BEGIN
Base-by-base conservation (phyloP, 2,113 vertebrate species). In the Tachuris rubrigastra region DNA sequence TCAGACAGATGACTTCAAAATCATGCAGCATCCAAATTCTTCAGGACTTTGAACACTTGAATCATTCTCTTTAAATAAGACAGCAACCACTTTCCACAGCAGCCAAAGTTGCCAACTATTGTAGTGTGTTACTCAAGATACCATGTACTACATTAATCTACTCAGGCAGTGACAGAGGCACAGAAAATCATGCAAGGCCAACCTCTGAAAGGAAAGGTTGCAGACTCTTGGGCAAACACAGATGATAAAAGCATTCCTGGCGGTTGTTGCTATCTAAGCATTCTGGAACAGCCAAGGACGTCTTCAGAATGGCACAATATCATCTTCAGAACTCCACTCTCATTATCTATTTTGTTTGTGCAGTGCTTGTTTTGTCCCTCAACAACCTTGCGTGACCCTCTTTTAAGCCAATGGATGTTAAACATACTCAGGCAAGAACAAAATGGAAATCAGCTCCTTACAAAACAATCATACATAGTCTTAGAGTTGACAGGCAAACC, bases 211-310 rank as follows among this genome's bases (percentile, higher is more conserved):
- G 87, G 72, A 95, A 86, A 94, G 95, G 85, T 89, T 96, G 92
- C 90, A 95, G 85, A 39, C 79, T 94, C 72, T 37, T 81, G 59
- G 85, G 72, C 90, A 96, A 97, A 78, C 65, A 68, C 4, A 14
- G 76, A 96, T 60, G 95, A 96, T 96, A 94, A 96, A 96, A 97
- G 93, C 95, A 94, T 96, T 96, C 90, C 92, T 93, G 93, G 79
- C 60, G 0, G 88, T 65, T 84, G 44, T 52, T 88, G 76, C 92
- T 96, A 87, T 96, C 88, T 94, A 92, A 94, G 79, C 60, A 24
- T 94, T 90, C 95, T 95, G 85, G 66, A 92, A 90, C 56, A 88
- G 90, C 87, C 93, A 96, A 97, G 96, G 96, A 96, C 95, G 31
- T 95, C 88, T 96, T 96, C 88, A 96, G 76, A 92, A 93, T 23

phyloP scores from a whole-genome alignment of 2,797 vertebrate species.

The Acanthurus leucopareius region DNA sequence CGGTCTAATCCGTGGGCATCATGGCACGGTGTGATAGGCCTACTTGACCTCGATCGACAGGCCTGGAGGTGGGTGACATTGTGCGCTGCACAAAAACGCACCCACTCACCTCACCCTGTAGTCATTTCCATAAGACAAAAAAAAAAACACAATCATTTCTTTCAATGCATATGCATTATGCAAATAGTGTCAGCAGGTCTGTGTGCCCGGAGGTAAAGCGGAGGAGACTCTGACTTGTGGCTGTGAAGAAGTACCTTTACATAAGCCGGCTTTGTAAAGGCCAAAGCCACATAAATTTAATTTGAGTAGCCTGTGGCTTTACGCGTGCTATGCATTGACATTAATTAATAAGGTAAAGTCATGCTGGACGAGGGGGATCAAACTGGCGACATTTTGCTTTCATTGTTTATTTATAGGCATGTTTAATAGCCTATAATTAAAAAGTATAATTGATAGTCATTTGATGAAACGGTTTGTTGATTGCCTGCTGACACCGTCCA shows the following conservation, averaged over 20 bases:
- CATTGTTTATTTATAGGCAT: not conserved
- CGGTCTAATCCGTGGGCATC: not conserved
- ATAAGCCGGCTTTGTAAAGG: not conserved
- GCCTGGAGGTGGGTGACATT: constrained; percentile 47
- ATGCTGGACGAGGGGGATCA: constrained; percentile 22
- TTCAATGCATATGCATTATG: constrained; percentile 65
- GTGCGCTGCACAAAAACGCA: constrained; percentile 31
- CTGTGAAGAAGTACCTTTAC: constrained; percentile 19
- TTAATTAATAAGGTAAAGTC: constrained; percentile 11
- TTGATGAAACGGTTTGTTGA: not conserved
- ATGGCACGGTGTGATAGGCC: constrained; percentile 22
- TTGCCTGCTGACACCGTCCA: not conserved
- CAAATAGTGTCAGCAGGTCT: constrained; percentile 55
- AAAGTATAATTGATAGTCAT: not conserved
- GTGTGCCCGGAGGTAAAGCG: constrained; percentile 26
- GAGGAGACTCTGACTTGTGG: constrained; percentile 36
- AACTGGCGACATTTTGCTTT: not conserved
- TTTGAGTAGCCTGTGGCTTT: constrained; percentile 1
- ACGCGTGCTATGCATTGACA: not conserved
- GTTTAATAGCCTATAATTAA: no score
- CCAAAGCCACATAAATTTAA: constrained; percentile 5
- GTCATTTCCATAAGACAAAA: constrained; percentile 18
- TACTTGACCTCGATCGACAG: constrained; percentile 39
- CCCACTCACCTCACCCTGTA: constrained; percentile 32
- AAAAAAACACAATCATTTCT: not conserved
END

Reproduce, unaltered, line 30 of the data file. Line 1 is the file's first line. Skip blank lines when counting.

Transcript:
- AACTGGCGACATTTTGCTTT: not conserved